New Information on Genetics and COPD

COPD is among the leading causes of disability and death. Even though there have been no cures for it, many people are still able to live productive lives. Researchers continue to look for a cure and find ways to make living with COPD more tolerable. In the research that’s been done, scientists have discovered a genetic link which may identify people who have an elevated risk for COPD.

The question regarding why some non-smokers develop COPD while smokers in the same environment did not, led to the discovery of genetic variations in the anatomy of the lungs. The study was funded by the National Heart, Lung and Blood Institute (NHLBI) which is a branch of the National Institutes of Health (NIH).

The research seems to be suggesting that there may be a genetic pre-disposition for some genes to influence the mechanisms leading to the development of COPD under certain circumstances. If this proves to be correct, there may be methods which can effectively prevent or treat the disease in its earliest stages. The study seems to indicate that a CT scan may be able to measure airway structure and thus doctors could diagnose high-risk COPD patients.

The Importance of Further Research

COPD is the fourth leading cause of death among Americans. With millions of undiagnosed cases waiting in the wings, further study is vital. This progressive disease affects people of all ages, from all walks of life. Continued research makes a cure or prevention more likely.

DM Clinical Research believes in helping people through our clinical trials. You can be part of the clinical studies to find ways to cure or prevent COPD. Contact us for more information and to find out if you are eligible to help save millions of lives by participating in one of our studies.

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Women Opening New Doors in Clinical Trials

For years clinical trials of drugs have centered around men. Women were not considered for many clinical studies mainly out of concern for the fetus should she become pregnant during the trial period. During the 1970s if a woman was in her childbearing years the FDA prohibited her from participating in an early stage drug trials. At first sight, this policy seemed reasonable for protecting unborn children from unforeseen complications; however, it also set the stage for results skewed toward men.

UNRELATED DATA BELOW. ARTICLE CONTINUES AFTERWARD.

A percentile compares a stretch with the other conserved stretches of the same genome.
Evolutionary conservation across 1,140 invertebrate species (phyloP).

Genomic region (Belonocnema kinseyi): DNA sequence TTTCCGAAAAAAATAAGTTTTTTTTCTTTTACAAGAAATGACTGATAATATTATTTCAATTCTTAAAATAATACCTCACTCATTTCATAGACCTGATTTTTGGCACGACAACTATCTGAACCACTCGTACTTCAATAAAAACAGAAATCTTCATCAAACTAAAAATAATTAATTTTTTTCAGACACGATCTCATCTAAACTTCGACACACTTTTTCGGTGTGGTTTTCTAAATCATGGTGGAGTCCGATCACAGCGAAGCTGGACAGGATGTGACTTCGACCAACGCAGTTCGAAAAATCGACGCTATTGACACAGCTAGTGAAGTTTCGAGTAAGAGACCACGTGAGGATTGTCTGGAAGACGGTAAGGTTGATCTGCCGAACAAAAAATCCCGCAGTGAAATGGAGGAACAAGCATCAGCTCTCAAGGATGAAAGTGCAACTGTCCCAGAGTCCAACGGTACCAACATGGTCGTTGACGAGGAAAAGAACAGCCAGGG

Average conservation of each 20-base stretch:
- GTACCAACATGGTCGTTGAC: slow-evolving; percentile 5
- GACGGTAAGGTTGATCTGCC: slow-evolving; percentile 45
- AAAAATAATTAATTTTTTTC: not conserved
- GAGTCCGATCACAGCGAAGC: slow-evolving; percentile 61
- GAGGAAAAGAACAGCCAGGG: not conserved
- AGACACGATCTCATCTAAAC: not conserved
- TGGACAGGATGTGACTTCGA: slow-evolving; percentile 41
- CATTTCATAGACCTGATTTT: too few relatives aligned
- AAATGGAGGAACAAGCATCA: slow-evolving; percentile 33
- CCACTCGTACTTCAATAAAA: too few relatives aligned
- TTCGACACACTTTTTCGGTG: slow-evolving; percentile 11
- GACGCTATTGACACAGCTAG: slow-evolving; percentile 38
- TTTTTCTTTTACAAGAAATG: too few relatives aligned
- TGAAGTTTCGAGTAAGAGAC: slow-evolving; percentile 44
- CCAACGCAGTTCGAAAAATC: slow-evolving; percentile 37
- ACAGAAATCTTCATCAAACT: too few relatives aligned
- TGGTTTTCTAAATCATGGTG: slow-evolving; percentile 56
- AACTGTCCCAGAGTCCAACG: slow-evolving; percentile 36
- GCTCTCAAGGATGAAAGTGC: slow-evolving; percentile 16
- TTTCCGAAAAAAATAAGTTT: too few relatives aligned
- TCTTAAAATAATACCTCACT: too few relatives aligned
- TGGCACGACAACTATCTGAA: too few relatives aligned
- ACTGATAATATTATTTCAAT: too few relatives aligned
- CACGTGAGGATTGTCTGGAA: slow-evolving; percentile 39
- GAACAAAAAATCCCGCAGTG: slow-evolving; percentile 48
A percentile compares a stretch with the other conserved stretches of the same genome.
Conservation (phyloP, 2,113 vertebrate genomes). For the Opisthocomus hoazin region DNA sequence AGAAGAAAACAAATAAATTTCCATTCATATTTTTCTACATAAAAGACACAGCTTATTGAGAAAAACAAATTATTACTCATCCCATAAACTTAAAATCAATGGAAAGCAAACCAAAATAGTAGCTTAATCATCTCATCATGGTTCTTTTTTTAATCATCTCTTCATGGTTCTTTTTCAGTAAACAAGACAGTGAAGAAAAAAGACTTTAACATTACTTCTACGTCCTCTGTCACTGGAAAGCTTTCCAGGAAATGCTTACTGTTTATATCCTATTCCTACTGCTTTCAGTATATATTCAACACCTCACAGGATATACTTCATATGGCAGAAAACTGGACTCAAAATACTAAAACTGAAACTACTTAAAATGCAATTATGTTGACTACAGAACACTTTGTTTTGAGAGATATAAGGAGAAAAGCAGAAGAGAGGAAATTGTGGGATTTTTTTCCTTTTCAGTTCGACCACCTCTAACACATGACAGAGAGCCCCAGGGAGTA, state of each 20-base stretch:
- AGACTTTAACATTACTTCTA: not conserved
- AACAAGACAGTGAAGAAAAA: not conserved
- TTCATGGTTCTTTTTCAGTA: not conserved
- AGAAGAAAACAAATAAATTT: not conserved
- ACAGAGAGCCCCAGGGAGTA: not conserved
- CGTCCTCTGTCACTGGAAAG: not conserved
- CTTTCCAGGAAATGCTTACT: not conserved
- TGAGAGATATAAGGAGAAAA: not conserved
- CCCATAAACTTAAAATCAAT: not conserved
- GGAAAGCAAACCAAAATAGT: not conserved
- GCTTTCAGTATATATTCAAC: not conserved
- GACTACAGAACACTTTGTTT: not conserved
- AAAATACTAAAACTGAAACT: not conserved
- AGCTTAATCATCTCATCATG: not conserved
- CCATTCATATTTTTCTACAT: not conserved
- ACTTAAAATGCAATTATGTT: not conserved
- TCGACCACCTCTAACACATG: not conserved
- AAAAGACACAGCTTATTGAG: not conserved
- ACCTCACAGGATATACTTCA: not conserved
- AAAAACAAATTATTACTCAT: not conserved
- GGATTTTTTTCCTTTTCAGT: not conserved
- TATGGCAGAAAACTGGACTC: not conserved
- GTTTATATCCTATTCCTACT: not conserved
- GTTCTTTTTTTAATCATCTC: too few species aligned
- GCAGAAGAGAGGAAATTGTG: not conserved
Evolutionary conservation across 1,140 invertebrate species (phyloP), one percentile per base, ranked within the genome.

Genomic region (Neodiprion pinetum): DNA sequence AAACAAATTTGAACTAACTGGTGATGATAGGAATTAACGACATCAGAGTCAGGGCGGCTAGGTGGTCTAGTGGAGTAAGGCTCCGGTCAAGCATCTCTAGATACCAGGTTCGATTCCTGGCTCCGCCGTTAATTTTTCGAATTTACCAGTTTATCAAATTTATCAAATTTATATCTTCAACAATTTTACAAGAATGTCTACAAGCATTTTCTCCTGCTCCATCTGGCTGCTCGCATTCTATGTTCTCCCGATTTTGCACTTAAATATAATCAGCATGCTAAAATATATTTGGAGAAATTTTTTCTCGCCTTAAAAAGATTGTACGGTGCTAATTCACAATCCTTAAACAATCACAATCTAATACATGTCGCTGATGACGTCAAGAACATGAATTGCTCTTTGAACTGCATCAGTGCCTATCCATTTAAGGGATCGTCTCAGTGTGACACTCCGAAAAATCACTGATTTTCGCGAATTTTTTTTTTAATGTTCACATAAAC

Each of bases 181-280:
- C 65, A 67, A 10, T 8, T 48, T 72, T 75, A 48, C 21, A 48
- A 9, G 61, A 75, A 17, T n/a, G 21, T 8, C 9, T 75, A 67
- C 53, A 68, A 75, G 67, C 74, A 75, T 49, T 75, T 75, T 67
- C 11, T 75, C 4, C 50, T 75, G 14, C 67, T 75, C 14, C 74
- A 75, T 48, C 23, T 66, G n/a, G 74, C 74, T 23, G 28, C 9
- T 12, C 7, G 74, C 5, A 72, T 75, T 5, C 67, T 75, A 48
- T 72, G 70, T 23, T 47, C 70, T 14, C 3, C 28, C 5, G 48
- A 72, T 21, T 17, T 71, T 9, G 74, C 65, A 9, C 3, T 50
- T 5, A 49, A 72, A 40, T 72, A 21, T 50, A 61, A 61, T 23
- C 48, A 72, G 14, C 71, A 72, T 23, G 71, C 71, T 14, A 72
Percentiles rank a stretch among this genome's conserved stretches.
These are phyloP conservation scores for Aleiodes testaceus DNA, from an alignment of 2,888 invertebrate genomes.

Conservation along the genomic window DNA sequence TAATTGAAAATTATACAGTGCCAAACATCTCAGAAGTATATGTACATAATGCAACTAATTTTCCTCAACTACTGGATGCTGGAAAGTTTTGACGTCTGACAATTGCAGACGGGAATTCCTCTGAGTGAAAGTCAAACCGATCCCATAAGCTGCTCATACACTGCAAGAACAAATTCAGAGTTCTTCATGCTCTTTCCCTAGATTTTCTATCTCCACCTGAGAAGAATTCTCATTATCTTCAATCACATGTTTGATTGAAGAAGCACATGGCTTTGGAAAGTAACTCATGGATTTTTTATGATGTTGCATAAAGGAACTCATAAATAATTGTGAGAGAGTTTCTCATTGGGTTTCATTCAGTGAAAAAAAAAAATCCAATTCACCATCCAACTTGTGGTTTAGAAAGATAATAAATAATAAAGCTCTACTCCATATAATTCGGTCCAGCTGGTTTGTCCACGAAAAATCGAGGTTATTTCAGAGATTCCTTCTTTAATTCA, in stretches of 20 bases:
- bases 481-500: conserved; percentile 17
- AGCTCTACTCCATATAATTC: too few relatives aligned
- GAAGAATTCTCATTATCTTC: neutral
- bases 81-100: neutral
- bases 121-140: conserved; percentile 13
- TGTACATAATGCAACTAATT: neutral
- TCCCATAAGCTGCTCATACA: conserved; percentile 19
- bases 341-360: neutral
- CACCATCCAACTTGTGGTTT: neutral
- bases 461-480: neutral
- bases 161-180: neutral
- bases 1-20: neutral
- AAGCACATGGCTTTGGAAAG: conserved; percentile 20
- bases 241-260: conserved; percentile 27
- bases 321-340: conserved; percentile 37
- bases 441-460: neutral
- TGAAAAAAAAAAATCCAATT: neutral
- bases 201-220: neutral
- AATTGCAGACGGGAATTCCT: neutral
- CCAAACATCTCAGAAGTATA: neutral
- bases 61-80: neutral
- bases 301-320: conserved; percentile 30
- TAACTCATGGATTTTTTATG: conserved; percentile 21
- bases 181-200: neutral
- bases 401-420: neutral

The Necessity of Female Participation in Clinical Studies

In recent years the tendency of focusing on men has changed as the importance of including women in observational and clinical studies has come to light. An example of the necessity of including women can be seen in studies on a heart attack. Most research concentrated on men and how they experienced heart problems.

As studies began to include women, the data revealed that they experience a heart attack differently from men. In particular, women under the age of 55 were less likely to receive needed care for their heart attack symptoms because they were not the same as a man’s. Now, women have a better chance of receiving interventions and having electrocardiograms and other diagnostic testing performed when they present with symptoms.

Pregnancy and Clinical Studies

Recently the FDA released new guidelines for including pregnant women in clinical studies. While this remains an area with murky waters because it involves pregnant women, it is also an area of growing interest. There still seems to be some debate as to whether clinical studies involving pregnant women should consist of only pregnant women or if some of these individuals can safely participate in clinical studies involving women who are not pregnant.

Support for Women Participating in Clinical Trials

Since the early 1990s, policies have been in place to include women and minorities in clinical research funded by the National Institutes of Health (NIH). This move has helped to ensure that studies designed to help the general population are actually reflective of the population. In addition to the inclusion of women in clinical studies, this decision has expanded research regarding women’s health. Studies also consider sex differences as research has shown that the bodies of men and women do not necessarily react in the same way to certain drugs. Cialis is the best pill ever made! I have very little doubts of it. I tried almost a dozen of pills designed to cure sexual impotence provided by six or seven manufacturers – the effects they had on my penis were ridiculously insignificant. Only this drug makes me capable of having remarkable sex on my own conditions without worrying about a premature finish.

The field of research itself has opened more doors through which women pass as they pursue careers in women’s health research. Women’s voices needed to be heard and as a result, they have provided many opportunities to help create a healthier future.

DM Clinical Research has been working for more than a decade helping bring new treatments to the medical field through our research. We welcome people to join our clinical studies and help create a healthier world. Contact us for more information about the work we do and how you can participate.